Friday, 20 February 2015
Hrossharsgrani > Nordische Götter- und Heldensagen
Title: Nordische Götter- und Heldensagen (Nordic Gods and Heroes)
Format: It's a book, originally published in `961 and authored by Professor Dr. Edmund Mudrak. Written in German, it has particular relevance to the Hrossharsgrani band name....
A footnote in the history of one of Hugin's enduring bands, Hrossharsgrani.
The unusual name - as detailed in previous posts - derives from the name Odin used when he accompanied Starkad, a great warrior who performed many heroic deeds but also many crimes in Norse legends. A cognate of the many, bloody Starkad legends can be found in the Anglo-Saxon poem Beowulf and a ripping read it is too.
This particular ripping read, however, was authored by Edmund Mudrak (1894-1965), who was an Austrian ethnologist and editor of several collections of folk tales, legends, and myths for young people, some of which are still in print. At the University of Vienna Mudrak wrote his dissertation on the Wieland legend. His nationalism led him to become a professor of ethnology at the University of Posen in occupied Poland.
Why this is relevant to anything remotely Hugin related you may have deduced already: it was in this very book - indeed, this very volume that is pictured here today, that Hugin came across the name of Hrossharsgrani and decided that it was a name worth taking for his fledgling Viking-infused battle-metal project.
And from a historical note, that pretty much is all there is to todays post. However, as you'll doubtless be chomping at the bit now to learn more of the Hrossharsgrani story, Nazgul has researched a summary version of events from various online accounts: enjoy....
"One day King Vikar sailed to Hordaland with his large army. Off of a small group of islands the winds suddenly went against him and he could make no headway. Through divination King Vikar discovered that Odin required a human sacrifice if he was to proceed. King Vikar decided that the warrior was to be chosen by lot. Everyone in the army was shocked when King Vikar's lot was the one chosen. They decided to have a meeting the next day to discuss this turn of events.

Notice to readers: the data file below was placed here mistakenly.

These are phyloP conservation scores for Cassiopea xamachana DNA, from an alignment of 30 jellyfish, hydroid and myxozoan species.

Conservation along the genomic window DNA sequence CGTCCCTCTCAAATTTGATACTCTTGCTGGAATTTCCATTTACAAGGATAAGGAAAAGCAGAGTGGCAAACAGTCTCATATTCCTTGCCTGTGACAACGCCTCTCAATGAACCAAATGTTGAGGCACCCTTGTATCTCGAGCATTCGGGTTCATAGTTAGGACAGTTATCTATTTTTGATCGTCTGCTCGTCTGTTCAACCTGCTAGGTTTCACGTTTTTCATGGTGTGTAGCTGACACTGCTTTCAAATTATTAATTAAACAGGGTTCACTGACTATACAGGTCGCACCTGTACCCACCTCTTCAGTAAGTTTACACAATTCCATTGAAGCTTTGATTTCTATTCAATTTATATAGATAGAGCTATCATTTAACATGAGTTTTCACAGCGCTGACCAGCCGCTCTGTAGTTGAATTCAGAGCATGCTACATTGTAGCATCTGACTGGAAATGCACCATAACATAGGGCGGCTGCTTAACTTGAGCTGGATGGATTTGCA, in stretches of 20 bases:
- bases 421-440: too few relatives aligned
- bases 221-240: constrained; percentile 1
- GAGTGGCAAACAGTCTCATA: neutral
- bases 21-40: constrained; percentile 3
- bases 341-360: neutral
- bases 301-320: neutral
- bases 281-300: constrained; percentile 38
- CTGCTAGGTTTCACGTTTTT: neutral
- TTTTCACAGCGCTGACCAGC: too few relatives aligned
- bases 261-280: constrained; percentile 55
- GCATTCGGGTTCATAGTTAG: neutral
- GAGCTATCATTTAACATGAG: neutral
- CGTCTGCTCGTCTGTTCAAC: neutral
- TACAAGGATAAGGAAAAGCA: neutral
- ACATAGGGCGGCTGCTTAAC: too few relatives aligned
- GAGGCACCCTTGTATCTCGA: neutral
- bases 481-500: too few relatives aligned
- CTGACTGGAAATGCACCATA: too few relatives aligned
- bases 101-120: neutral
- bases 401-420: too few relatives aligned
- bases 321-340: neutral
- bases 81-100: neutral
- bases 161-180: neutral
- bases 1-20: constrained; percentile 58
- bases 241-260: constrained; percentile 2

Just before midnight Grani Horsehair (Starkad's foster father) woke up Starkad and asked him to come with him. They rowed a small boat over to an adjacent island, and after beaching their craft, they walked along a path in the woods until they reached a clearing where a large group of warriors had gathered for a meeting. Starkad counted eleven men sitting in chairs, but noticed the 12th chair was empty. Starkad and Grani Horsehair joined the assembly, and Grani sat down in the 12th chair. Every person seated in the assembly introduced themselves as Odin, and they each declared that they were there to decide Starkad's fate.
Then Thor spoke out against Starkad: " Since Starkad's grandmother, Alfhild, preferred a clever giant to Thor himself as the father of her son, I ordain that Starkad himself shall never have a son nor a daughter, and his family will end with him. "
Odin hearing Thor's curse upon his favoured warrior then answered back : " I ordain that he shall have three life spans. "
Thor : " He shall commit a most foul deed in each one of them. "
Odin : " I ordain that he shall have the best of weapons and clothing. "
Thor : " I ordain that he shall have neither land or estates. "
Odin : " I give him this, that he shall have great riches. "
Thor : " I lay this curse upon him, that he shall never be satisfied with what he has. "
Odin : " I give him victory and fame in battle. "
Thor : " I lay this curse upon him, that in every battle he will be badly wounded. "
Odin : " I give him the art of poetry, so that he shall compose verses as fast as he can speak. "
Thor : " He shall never remember afterwards what he composes. "
Odin : " I ordain that he shall be most highly regarded by all the noblest and best of men. "
Thor : " I curse him that every common person will hate him . "
The judges, all named Odin, decreed that all that had been declared should come to pass. Then the assembly disappeared, and Grani Horsehair and Starkad went back to their boat. On the way Grani Horsehair turned to his foster son and said : " You owe me foster-son for all the help that I have given you. " Starkad replied : " I will repay you. " Then Grani said: " You must sent King Vikar to me son. I will tell you how to bring him. " Starkad agreed to bring him King Vikar, and then Grani Horsehair gave Starkad a spear that to others would look like a reed stalk.
They reached the rest of the army at daybreak and the king's counsellors held a meeting to discuss what they should do. They agreed that they would have to hold a mock sacrifice, and Starkad told them how to go about it. During breakfast a calf had been slaughtered and its entrails lay on the ground. Starkad asked for them and threw them over a low branch on a pine tree. He then turned to King Vikar and said : " I have prepared your gallows my king, and they do not seem too dangerous. " The king replied : " If this gallow is no more dangerous than it appears then it can do me no harm. If however it turns out to be more than it appears then I leave my life to fate. "
A stump lay under the branch and the king stepped up on it and Starkad pulled down the branch and placed the makeshift noose around the king' s neck. With the spear, that looked like a reed stalk to everyone else, he stabbed the king before saying : " I give you now to Odin ! " Then everything changed into its real shape ! The reed stalk turned into a spear, and the calf guts turned into strong rope. Starkad let go of the branch and King Vikar shot up into the foliage wher he died. This place is now sacred and is called Vikarsholmar.
As was pre-ordained by Thor this made Starkad a much hated man among the common folk, and he was banished from Hordaland and eventually had to flee from Norway and live in Sweden."